In “The Aristocrats,” a documentary by Paul Provenza and Penn Jillette, which shows dozens of comedians telling their own versions of what is supposed to be the world’s dirtiest joke—an improvised yarn about a performing family who approach a talent agent with a pornographic act called the Aristocrats—Silverman decides to turn the story inward. She begins, “I don’t put the Aristocrats on my résumé anymore. It doesn’t take away from my pride. I actually was an Aristocrat. It’s kind of weird to be part of that legend.” She goes on to describe a shocking choreography (“It’s pretty spectacular, and it’s all about timing”) and the special interest taken in her family by Joe Franklin, the gnomelike “King of Nostalgia,” who for forty-three years had a talk show on which he interviewed celebrities.
“Joe Franklin loved the Aristocrats,” she says. “He was, like, our rehearsal director when dad and my brother weren’t there. And my mother, and my nana—weren’t there. I was on his show. He said it wasn’t a ‘taped show,’ but we, like, did a show. . . . It was his office, but he had a bed in it, like a couch, that he called Uncle Joe’s bed for little people.” She looks awkwardly into the corner of the room and, after a few seconds, turns her eyes back to the camera and says, “Joe Franklin raped me.”
Provenza, who directed the movie, says, “Everybody else has gone so far out of his way to make it abstract and surreal in order to feel comfortable with these kinds of transgressions. She chooses to make it more real, and to actually have the emotional experience of somebody who’s suffered this horrific, horrible existence. It’s very disconcerting and uncomfortable. When it comes around at the end, she does what she does repeatedly, which is add some spin to it that makes it O.K. to laugh at. If the choice of who raped her was anybody but Joe Franklin, we couldn’t deal with it. But by making it Joe Franklin she spins it off into absurdity yet again. Imagine Joe Franklin being sexual. There’s an irony in that alone.”
Franklin, who says he had never heard of Silverman until he was persuaded to comment on her work for the film’s closing credits, is considering suing for defamation of character. “You know I’m in the ‘Guinness Book of World Records’?” he said, when asked about the contretemps. “You know who I am—the world’s longest-running TV talk-show host?” He went on to explain his position: “I was set up, I was duped, I was framed.” He worries that the accusation won’t play well on the nursing-home circuit. “The look on her face is severe,” he said. “The other guys in that movie, most of them had a happy, jolly look. What’s the word? Spoofing, tongue-in-cheeking. But she was very, very harsh and very convincing.” Silverman further antagonized him when she went on television and, obviously having a good time, said, “He doesn’t have the balls to sue.”
Silverman rents a small apartment near Miracle Mile in Los Angeles. The living-room walls are striated with yellow paint, and decorated idiosyncratically: an antiqued photograph of her grandmother, her nana, who died five years ago at the age of eighty-eight; a sombrero; some abstract studies painted by her sister Laura and rescued from the trash. There is a cobalt-blue velvet couch and a silvery-pink armchair; the coffee table is mint-green, glass-topped, chipped. She has a little oil painting of her boyfriend, Jimmy Kimmel, made by a security guard for the late-night talk show he hosts on ABC, and a painting of a male nude by Anna Nicole Smith. In her office, formerly a dining room, with a faux-Tiffany stained-glass light fixture, are stacks of papers covered in notes: “Sarah Silverman’s Tushy Party,” “stubbed my vagina.” Pictures of her cleaning lady’s baby granddaughter, and of herself running a red light, as documented by a traffic-surveillance camera, are tacked to a bulletin board.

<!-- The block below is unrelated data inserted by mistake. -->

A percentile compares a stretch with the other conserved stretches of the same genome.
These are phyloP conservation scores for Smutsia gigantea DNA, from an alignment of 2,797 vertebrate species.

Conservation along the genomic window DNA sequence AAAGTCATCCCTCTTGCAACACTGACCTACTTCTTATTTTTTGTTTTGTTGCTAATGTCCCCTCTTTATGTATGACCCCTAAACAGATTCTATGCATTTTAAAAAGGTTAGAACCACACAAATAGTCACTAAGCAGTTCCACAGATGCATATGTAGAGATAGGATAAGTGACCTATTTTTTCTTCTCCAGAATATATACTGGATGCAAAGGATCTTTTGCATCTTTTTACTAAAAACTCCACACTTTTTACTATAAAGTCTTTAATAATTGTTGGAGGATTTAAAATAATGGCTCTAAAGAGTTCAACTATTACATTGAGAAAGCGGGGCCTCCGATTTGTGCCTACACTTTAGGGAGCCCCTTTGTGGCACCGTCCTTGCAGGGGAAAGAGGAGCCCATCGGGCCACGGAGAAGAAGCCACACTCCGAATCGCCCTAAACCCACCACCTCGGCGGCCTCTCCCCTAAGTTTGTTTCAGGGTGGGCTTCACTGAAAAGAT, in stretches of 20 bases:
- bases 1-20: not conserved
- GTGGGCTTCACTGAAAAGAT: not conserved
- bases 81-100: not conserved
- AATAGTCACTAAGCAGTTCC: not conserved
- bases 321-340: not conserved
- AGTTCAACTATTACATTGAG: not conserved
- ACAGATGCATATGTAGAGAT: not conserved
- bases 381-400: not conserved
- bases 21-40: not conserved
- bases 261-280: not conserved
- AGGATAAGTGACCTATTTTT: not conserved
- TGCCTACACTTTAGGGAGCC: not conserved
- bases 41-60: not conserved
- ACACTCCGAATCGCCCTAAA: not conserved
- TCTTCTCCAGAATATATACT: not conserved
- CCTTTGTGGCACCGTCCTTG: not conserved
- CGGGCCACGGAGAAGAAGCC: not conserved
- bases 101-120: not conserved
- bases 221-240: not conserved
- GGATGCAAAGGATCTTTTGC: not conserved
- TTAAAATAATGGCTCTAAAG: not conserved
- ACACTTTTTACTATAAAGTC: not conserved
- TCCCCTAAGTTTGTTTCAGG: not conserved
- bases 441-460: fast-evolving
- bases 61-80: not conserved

Silverman grew up in a liberal household near Manchester, New Hampshire. “We were a family that would talk back to the television,” her mother, Beth Ann, says. “We would question everything. She learned that it was O.K. to make fun of what seems to be ridiculous.” Beth Ann was the director of the theatre at a small liberal-arts college. (She founded the company, which has since become independent, and called it the New Thalian Players, after the muse of comedy.) Sarah’s father, Donald, owned a small chain of clothing stores called Junior Deb/Varsity Shops, and an outlet in Concord called Crazy Sophie’s. (Its motto, which he delivered on the radio in a slurry of New England vowels, was “Spend your time at the mall. Spend your money at Crazy Sophie’s.”) Nana, whose most frequently quoted line was “I love you, you’re beautiful, don’t get a perm,” thought that Donald had named the store after a friend of hers called Sophie. “That’s not nice,” she said. He replied, “If I’d named the store after your friend Sophie, I’d have called it Ugly Sophie’s.” “I thought that was the best thing I’d ever heard,” Sarah recalls. Donald taught Sarah to say “bitchbastarddamnshit” when she was two or three.
Sarah’s parents divorced when she was six. She says that’s when she became a “hard-core bed-wetter,” a problem that persisted into high school. Susan, the oldest child (she is a rabbi, and the mother of four children, one of them adopted from Ethiopia), was fourteen; Laura, now an actress in Los Angeles, was eleven. Laura told me, “We saw Sarah crying after they told us—we were all crying—and we were, like, ‘Oh, Sarah, are you O.K.?’ ”
“They were crying because their whole world had just fallen apart,” Sarah said.“I was crying because I was doing a dance and no one was watching.”